I met you on the T
The red line to Alewife
You sat across from me
You smelled of summer nights
This is the uptown train
You got on at Harvard Square
You held the hipster drank
The Pabst was in the air
Subway girl, why you look so fine?
With your soft brown curls and those starry eyes
Subway girl, I will make you mine
You rocked the silver Sperry’s
Vintage Wayfarers too
You stirred up feelings in me
That were way long overdue
You smiled the sweetest of all smiles
You made the walls around me
Crash and fall
Into shattered little piles
And then the train stopped
And you got up and walked off
I’d never see you again so then
My head lost to my heart
And I suddenly ran off
In pursuit of my only chance
Music Video: Ke$ha - “C’Mon”
Top 40 darling Ke$ha has released a music video to her upcoming single, “C’Mon.”
The video starts with our beloved Ke$ha doing a stellar white-trash-beautiful impression, arriving to work at the aptly-named Awful House restaurant carrying her trademark “DGAF” attitude. The plot is similar to the 2005 film Waiting… starring Ryan Reynolds; Ke$h is an unhappy waitress stuck with disgusting coworkers at a miserable job serving ungrateful customers. One customer serves the straw that breaks her back, and Ke$ha quits. We see her step outside and board a resplendent 1960’s hippie-wagon driven by somebody in a cat costume. Cue the music.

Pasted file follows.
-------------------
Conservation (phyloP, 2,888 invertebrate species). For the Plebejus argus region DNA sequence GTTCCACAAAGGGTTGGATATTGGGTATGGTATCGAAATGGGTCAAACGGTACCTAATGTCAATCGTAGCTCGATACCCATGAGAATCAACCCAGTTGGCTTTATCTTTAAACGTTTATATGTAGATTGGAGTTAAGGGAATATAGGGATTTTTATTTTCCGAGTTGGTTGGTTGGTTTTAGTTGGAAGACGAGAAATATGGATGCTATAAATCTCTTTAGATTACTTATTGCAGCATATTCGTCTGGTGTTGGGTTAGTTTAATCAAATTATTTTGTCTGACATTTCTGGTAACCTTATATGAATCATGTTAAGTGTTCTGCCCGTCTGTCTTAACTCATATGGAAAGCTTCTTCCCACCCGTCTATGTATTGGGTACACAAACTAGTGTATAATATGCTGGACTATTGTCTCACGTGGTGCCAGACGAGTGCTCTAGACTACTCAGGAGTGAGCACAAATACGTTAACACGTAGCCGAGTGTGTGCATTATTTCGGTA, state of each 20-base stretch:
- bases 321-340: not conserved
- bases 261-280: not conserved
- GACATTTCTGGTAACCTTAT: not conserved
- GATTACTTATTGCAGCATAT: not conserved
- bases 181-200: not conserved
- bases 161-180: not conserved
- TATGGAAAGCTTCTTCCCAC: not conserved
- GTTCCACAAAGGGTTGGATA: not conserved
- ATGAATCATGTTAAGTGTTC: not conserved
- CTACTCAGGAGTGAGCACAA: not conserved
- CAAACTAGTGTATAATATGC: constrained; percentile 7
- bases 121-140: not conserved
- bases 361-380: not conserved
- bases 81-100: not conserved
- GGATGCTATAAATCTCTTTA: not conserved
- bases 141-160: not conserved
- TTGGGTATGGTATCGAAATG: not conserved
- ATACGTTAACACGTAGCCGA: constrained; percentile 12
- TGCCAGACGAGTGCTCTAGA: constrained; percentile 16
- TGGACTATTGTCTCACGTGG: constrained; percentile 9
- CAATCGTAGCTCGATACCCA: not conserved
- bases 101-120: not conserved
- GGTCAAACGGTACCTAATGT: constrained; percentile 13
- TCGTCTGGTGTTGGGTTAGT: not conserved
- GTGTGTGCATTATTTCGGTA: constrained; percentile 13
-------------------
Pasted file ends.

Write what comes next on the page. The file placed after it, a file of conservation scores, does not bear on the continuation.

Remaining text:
Ke$ha, dressed to go to Coachella, brings the party (would it even be a Ke$ha music video without a party scene?) to her tour bus, where she is joined by more of her animal costume-wearing brethren. Think the animal outfits worn by Taylor Swift’s band in her “Never Ever” music video, but less “inspired by adorable stuffed animals” and more “inspired by a psychedelic peyote bender.” The wild crew then hits up the “corner Maxi Mart,” obliterating well-stocked shelves and causing more damage than the Allstate “Mayhem” guy. Because all convenience stores have a “dance mode” button, it is activated and viewers witness a Maxi Mart rave. We see Ke$h fiercely bring a baseball bat to a piñata caricature of her Awful House boss.
By the time the song’s bridge arrives, Ke$ha is riding a BMW bike (a lengthy, obvious shot of the Bavarian logo gives it away) on her way back to Awful House. Alongside the final chorus, Ke$ha and her animal friends barge into the restaurant, and take revenge on her former employers by wreaking some major havoc. As with Waiting…, we are left feeling satisfied with the outcome. Per usual with Ke$ha, a dance party ensues.
With its huge, anthem chorus and typical Ke$ha flair, there is no question this song will be a commercial success; we will be playing it at parties and hearing it on the radio sooner than later. However, the music video is just as, if not more, captivating than the song itself.
View the video below:
New Music: Pusha T ft. Rick Ross - “Millions”
Pusha T’s first release of 2013 is a collaborative effort with the Teflon Don himself. As the title suggests, the track revolves around the rappers’ penchant for practicing a luxurious lifestyle.